• Augustus Frost says:

      People living beyond their means doesn’t bother most people in this country, just read some of the comments and inferences here.

      Proportionately, almost no one believes in accountability any more. The politicians, voters, government program recipients, and bureaucrats who administer government programs aren’t accountable. Only the taxpayer and there are fewer of them over time.

      In modern culture, the taxpayer is supposed to function as a general all-purpose insurance policy to pay for someone else’s imaginary “rights” and for the irresponsible to “self-actualize” at someone else’s expense. Then to make good on any bad decisions when things do not “work out”.

      No society with this behavior can survive longer term.

    • OutsideTheBox says:


      So you’re wealthy ? Or think you are ?

      And the biggest fear for you is losing some wealth ?

      THAT’s what your wealth bought you ?

      Fear ?

      So sad, so sad

      • phoenix says:

        It’s incredibly sad. This is why the wealthy/elites are winning and will continue to win. Does this man mention the real culprits of the whole situation? Does he single out the MIC or the .1% standing right next to the money spigot? No, this small man will become unglued because he’s surrounded by proles who have the temerity to enjoy life a little. New cars and vacations are nothing in the grand scheme of things and certainly nothing when compared to the level of wealth continuously siphoned away by the actual rich. He’s been placed in a mental box

        • Bobber says:

          No, he fears having to bail out others who spend beyond their means, like in 2009, and like now via repressed interest rates.

        • Old School says:

          No. We all are small economic actors in a public policy out of our control. He is making economic choices that he believes are best for him just like you do.

        • tom21 says:

          Small man?

          Came from nothing.

          Built a successful business.
          Got hammered in 08

          Lives debt free, and hands on with his investments.

          And you call him a “small man”.

          I would imagine that is what those at the “spigot”
          would call him.

    • drifterprof says:

      Dollar Stretcher –

      Congrats on your success. Sounds like it was achieved by hard work, smart planning, and personal responsibility. And by rational, efficient, fair-play accumulation of wealth.

      Early on in my life, in my teen and young adult philosophical phases, I decided that I didn’t really need that much money to live well. Other than physical health and security, and a healthy environment, it seemed like the main goal of wealth was to get people (or buy machines) to do things for you. But I put my nose to the grindstone to try to secure those things I valued, for fear that opportunity to live well might get worse.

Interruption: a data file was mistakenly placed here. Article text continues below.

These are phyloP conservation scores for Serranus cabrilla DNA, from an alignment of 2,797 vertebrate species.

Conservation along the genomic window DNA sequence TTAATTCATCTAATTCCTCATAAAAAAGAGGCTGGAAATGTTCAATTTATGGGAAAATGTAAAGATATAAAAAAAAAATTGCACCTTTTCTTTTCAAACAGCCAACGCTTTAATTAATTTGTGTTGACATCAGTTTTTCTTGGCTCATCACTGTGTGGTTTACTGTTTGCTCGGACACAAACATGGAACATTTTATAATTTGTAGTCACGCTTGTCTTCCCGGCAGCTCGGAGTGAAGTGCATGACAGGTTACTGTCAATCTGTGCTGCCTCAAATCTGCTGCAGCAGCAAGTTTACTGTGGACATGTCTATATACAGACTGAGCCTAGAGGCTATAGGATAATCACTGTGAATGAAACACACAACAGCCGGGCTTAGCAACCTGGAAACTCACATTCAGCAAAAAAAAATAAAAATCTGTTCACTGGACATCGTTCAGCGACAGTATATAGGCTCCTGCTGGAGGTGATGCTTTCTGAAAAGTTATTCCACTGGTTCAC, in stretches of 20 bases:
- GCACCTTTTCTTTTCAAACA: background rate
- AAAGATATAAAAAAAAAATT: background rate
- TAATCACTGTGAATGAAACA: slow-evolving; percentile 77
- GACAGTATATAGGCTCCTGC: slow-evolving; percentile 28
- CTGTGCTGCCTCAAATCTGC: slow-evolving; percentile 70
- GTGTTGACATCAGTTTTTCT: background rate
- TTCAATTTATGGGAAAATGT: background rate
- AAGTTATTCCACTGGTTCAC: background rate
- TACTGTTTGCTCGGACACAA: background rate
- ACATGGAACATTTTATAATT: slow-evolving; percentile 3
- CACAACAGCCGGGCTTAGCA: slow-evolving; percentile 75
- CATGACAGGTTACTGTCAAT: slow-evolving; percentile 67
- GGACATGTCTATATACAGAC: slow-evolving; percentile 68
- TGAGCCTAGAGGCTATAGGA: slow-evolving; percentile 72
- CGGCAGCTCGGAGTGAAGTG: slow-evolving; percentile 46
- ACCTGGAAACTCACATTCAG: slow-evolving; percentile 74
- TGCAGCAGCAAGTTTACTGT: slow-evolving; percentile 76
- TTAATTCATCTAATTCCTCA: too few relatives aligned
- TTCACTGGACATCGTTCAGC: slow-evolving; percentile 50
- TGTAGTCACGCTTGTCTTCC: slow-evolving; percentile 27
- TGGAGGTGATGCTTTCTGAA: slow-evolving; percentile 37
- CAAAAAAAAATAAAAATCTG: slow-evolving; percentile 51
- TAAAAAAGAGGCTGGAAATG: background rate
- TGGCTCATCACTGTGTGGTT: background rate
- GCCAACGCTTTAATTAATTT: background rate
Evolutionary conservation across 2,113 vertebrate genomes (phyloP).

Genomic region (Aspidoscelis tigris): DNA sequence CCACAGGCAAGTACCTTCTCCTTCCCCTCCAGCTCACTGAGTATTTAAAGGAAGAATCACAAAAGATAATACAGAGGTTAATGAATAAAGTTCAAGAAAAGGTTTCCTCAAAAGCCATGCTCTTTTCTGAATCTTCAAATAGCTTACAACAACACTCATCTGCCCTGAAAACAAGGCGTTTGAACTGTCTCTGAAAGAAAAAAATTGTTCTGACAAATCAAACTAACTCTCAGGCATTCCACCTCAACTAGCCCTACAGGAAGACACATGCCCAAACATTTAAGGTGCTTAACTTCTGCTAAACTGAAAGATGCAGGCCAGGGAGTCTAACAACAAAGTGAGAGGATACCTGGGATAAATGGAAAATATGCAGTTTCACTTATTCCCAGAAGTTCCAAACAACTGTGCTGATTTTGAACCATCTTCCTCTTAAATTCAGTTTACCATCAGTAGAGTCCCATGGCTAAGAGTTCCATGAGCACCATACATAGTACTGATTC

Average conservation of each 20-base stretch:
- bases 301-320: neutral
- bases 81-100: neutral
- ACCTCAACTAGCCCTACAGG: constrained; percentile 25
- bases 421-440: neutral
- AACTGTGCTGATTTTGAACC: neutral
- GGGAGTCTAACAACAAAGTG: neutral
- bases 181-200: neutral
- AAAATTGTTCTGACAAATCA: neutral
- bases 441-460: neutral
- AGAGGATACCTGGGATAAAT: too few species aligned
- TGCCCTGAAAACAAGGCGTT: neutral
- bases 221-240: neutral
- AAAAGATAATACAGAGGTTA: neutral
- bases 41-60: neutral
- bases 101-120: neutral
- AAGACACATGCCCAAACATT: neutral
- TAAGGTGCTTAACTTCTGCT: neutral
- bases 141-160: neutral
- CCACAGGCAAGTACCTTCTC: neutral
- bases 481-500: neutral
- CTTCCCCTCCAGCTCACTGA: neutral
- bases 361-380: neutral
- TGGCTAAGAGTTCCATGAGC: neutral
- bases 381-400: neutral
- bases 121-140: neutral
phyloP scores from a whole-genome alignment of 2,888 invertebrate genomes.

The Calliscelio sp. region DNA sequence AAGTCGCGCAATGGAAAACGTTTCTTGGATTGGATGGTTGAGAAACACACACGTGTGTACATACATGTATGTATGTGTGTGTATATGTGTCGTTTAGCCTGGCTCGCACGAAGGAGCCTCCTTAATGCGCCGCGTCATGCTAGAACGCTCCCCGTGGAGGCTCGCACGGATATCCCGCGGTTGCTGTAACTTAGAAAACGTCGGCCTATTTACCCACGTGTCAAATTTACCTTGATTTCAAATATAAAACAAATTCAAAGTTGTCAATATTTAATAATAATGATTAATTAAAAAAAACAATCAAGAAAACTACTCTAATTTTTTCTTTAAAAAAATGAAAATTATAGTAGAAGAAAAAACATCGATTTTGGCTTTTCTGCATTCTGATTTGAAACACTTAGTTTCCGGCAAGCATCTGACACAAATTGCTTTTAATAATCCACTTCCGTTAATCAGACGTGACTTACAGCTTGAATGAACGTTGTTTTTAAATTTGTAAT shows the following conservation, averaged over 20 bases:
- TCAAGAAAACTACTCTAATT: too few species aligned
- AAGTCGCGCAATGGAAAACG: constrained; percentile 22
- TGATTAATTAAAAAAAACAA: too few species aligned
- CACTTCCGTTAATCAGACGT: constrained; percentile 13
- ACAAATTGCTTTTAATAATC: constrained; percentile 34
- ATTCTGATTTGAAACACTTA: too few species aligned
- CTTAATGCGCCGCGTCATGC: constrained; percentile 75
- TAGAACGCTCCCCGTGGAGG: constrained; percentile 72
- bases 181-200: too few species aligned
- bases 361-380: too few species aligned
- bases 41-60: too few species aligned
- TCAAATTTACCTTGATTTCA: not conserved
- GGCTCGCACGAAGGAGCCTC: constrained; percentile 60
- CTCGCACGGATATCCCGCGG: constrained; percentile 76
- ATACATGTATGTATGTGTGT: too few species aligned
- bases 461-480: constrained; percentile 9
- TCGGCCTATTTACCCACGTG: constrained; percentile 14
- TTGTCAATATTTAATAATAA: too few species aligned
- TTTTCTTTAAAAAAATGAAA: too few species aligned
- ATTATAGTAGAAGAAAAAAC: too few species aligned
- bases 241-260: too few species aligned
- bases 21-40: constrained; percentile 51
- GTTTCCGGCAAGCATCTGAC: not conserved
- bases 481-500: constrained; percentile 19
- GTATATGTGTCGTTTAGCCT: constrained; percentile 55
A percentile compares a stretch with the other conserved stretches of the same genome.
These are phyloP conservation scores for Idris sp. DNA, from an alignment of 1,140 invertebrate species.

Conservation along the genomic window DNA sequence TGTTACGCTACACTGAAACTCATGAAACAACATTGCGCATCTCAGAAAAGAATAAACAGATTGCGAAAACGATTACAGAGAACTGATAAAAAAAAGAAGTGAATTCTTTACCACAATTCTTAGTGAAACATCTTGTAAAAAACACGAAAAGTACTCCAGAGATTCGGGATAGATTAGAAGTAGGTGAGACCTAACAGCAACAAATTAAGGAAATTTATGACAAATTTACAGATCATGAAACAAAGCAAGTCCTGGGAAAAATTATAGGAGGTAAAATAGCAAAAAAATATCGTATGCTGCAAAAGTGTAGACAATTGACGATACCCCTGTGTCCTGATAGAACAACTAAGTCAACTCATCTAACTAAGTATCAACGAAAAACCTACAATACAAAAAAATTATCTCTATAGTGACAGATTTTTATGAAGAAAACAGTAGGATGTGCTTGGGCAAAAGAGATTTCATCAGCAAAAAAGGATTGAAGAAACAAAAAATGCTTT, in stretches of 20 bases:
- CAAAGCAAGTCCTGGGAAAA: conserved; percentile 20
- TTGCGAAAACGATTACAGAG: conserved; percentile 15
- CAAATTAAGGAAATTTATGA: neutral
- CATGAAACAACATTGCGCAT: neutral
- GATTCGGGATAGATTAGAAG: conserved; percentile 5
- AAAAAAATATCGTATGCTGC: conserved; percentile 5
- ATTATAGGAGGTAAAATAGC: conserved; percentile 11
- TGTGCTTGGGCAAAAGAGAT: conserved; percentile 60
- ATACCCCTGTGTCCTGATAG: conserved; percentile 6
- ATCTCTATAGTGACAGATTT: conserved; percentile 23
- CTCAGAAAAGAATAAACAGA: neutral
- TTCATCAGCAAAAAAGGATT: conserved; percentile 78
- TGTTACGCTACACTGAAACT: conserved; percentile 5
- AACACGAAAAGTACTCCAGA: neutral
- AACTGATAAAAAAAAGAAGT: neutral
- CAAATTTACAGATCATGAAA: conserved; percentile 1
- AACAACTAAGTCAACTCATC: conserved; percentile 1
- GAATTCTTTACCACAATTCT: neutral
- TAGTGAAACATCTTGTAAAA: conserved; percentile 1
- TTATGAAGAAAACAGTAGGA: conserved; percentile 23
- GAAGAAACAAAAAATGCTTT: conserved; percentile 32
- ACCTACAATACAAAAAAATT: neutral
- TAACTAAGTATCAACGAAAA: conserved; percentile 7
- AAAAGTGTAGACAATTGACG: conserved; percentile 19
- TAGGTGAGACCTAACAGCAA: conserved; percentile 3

Now being over the hill, cruising relatively comfortably, there’s another major factor that I didn’t anticipate. How to unlearn the attitudes I developed in order to get here. Now, the Chinese proverb “a rich man holds most tightly to his wallet” has more personal meaning for me. That saying is often true not only in the money sense. I seem to also hold most tightly to the deep attitudes and behavior that I thought were necessary for achieving my goals. It’s not easy to let those habits go.

      Living in a foreign country, where there aren’t the negative stimuli that activate old attitudes, is a big help. Here, there is no way the government is going to bail out reckless people (unless they have good political connections). For example, a female who gets pregnant, without any decent job or personal support is going to have a very tough row to hoe. In a way, not indulging reckless people seems to contribute to a culture where people more realistic and polite on a personal basis. So the main thing to come unglued about is the entitled rich people, which is true almost everywhere.

    • Engin-ear says:

      – “I only buy things that I need.”

      One of the biggest blessings in life is knowing what you need. The others are the freedom & health to pursue your goals.

      I wish you to keep the three as long as you can.

  17. MiTurn says:

    Thanks Alex, outstanding article. And thanks Wolf for hosting him.

    • Wolf Richter says:

      Alex has been a commenter and reader and donor here for a long time. He has been writing excellent stuff, published elsewhere. We finally got some of the logistics worked out.

      • Paul Hoffman says:

        You have a fairly sophisticated set of commentors. I enjoy your articles, in the future, I will take the time and visit the comment section as well.

        Good stuff!

      • Swamp Creature says:

        I’m on the mailing list for the Mises report. Lot’s of good information on there. If you want to know more about Austrian economics that’s a place to go. What’s good about the site is it doesn’t duplicate what’s on the Wolf Street Report.

    • Softtail Rider says:

      I’ve been reading this site for some time and this is my first comment. In reading the comments I had to page all the way back to see who your comment was to or about. My short term memory isn’t what is once was so constantly refer back to check my thoughts.

      Like the Vietnam Vet I’m vintage, 63 & 65, so bear with me. I have enjoyed most comments till I hit this article and found those complaining about an individual who had founded a successful business and needed to conserve his gains. How can someone complain about an individual simply trying to keep what they had saved over the years.